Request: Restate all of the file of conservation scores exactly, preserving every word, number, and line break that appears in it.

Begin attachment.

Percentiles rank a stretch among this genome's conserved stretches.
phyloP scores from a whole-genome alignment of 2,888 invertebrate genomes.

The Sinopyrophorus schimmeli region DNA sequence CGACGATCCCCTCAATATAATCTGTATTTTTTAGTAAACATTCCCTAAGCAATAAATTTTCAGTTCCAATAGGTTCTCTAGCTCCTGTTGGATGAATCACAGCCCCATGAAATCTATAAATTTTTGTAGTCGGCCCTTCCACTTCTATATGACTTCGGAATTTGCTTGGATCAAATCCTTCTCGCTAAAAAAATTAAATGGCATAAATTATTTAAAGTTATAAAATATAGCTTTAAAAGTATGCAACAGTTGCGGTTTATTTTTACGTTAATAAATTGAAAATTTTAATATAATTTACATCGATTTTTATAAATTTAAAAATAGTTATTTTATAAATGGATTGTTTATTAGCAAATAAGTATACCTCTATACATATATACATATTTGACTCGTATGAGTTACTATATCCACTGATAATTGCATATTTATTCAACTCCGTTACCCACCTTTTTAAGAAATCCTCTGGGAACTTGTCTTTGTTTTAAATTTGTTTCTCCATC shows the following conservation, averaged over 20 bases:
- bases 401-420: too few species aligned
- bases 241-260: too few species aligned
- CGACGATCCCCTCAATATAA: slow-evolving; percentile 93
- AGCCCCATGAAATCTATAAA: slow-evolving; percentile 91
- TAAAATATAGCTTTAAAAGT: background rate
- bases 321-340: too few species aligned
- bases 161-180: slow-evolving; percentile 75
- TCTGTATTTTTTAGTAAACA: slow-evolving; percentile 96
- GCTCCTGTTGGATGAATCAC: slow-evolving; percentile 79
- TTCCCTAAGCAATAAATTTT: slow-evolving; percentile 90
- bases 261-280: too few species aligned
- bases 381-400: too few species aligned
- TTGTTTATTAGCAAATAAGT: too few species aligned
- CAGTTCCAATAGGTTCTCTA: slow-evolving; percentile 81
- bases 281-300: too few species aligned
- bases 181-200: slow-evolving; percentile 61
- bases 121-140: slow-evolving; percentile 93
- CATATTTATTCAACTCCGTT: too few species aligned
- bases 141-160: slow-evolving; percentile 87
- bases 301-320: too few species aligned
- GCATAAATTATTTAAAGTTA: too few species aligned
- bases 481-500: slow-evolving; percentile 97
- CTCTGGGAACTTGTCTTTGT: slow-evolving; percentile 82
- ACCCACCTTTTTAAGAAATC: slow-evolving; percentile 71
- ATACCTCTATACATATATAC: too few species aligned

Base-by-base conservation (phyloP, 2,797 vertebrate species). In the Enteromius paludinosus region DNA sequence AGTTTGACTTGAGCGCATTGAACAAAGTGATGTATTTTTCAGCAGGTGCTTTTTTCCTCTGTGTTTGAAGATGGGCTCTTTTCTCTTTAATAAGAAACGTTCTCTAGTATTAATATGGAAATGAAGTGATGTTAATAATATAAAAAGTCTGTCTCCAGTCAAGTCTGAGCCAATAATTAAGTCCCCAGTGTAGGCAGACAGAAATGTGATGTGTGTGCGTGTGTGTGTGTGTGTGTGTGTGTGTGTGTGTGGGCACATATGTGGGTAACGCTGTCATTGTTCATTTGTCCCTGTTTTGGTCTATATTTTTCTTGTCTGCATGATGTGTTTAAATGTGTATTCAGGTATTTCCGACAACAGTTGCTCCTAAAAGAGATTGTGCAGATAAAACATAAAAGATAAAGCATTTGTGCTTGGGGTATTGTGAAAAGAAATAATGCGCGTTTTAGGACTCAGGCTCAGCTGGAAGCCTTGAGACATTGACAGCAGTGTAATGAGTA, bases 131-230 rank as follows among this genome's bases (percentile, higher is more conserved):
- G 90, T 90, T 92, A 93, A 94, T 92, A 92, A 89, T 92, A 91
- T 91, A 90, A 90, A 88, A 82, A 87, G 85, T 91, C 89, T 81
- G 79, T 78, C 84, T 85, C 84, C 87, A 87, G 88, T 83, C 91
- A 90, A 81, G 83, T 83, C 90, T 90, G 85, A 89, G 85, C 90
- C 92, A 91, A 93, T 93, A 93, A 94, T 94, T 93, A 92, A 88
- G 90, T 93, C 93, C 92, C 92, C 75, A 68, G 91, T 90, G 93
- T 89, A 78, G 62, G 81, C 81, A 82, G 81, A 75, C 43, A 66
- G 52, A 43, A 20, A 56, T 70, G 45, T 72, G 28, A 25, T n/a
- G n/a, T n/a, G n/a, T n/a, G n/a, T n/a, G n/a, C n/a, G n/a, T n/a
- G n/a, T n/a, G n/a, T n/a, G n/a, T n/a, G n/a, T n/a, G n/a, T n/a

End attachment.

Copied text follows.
Percentiles rank a stretch among this genome's conserved stretches.
phyloP scores from a whole-genome alignment of 2,888 invertebrate genomes.

The Sinopyrophorus schimmeli region DNA sequence CGACGATCCCCTCAATATAATCTGTATTTTTTAGTAAACATTCCCTAAGCAATAAATTTTCAGTTCCAATAGGTTCTCTAGCTCCTGTTGGATGAATCACAGCCCCATGAAATCTATAAATTTTTGTAGTCGGCCCTTCCACTTCTATATGACTTCGGAATTTGCTTGGATCAAATCCTTCTCGCTAAAAAAATTAAATGGCATAAATTATTTAAAGTTATAAAATATAGCTTTAAAAGTATGCAACAGTTGCGGTTTATTTTTACGTTAATAAATTGAAAATTTTAATATAATTTACATCGATTTTTATAAATTTAAAAATAGTTATTTTATAAATGGATTGTTTATTAGCAAATAAGTATACCTCTATACATATATACATATTTGACTCGTATGAGTTACTATATCCACTGATAATTGCATATTTATTCAACTCCGTTACCCACCTTTTTAAGAAATCCTCTGGGAACTTGTCTTTGTTTTAAATTTGTTTCTCCATC shows the following conservation, averaged over 20 bases:
- bases 401-420: too few species aligned
- bases 241-260: too few species aligned
- CGACGATCCCCTCAATATAA: slow-evolving; percentile 93
- AGCCCCATGAAATCTATAAA: slow-evolving; percentile 91
- TAAAATATAGCTTTAAAAGT: background rate
- bases 321-340: too few species aligned
- bases 161-180: slow-evolving; percentile 75
- TCTGTATTTTTTAGTAAACA: slow-evolving; percentile 96
- GCTCCTGTTGGATGAATCAC: slow-evolving; percentile 79
- TTCCCTAAGCAATAAATTTT: slow-evolving; percentile 90
- bases 261-280: too few species aligned
- bases 381-400: too few species aligned
- TTGTTTATTAGCAAATAAGT: too few species aligned
- CAGTTCCAATAGGTTCTCTA: slow-evolving; percentile 81
- bases 281-300: too few species aligned
- bases 181-200: slow-evolving; percentile 61
- bases 121-140: slow-evolving; percentile 93
- CATATTTATTCAACTCCGTT: too few species aligned
- bases 141-160: slow-evolving; percentile 87
- bases 301-320: too few species aligned
- GCATAAATTATTTAAAGTTA: too few species aligned
- bases 481-500: slow-evolving; percentile 97
- CTCTGGGAACTTGTCTTTGT: slow-evolving; percentile 82
- ACCCACCTTTTTAAGAAATC: slow-evolving; percentile 71
- ATACCTCTATACATATATAC: too few species aligned

Base-by-base conservation (phyloP, 2,797 vertebrate species). In the Enteromius paludinosus region DNA sequence AGTTTGACTTGAGCGCATTGAACAAAGTGATGTATTTTTCAGCAGGTGCTTTTTTCCTCTGTGTTTGAAGATGGGCTCTTTTCTCTTTAATAAGAAACGTTCTCTAGTATTAATATGGAAATGAAGTGATGTTAATAATATAAAAAGTCTGTCTCCAGTCAAGTCTGAGCCAATAATTAAGTCCCCAGTGTAGGCAGACAGAAATGTGATGTGTGTGCGTGTGTGTGTGTGTGTGTGTGTGTGTGTGTGTGGGCACATATGTGGGTAACGCTGTCATTGTTCATTTGTCCCTGTTTTGGTCTATATTTTTCTTGTCTGCATGATGTGTTTAAATGTGTATTCAGGTATTTCCGACAACAGTTGCTCCTAAAAGAGATTGTGCAGATAAAACATAAAAGATAAAGCATTTGTGCTTGGGGTATTGTGAAAAGAAATAATGCGCGTTTTAGGACTCAGGCTCAGCTGGAAGCCTTGAGACATTGACAGCAGTGTAATGAGTA, bases 131-230 rank as follows among this genome's bases (percentile, higher is more conserved):
- G 90, T 90, T 92, A 93, A 94, T 92, A 92, A 89, T 92, A 91
- T 91, A 90, A 90, A 88, A 82, A 87, G 85, T 91, C 89, T 81
- G 79, T 78, C 84, T 85, C 84, C 87, A 87, G 88, T 83, C 91
- A 90, A 81, G 83, T 83, C 90, T 90, G 85, A 89, G 85, C 90
- C 92, A 91, A 93, T 93, A 93, A 94, T 94, T 93, A 92, A 88
- G 90, T 93, C 93, C 92, C 92, C 75, A 68, G 91, T 90, G 93
- T 89, A 78, G 62, G 81, C 81, A 82, G 81, A 75, C 43, A 66
- G 52, A 43, A 20, A 56, T 70, G 45, T 72, G 28, A 25, T n/a
- G n/a, T n/a, G n/a, T n/a, G n/a, T n/a, G n/a, C n/a, G n/a, T n/a
- G n/a, T n/a, G n/a, T n/a, G n/a, T n/a, G n/a, T n/a, G n/a, T n/a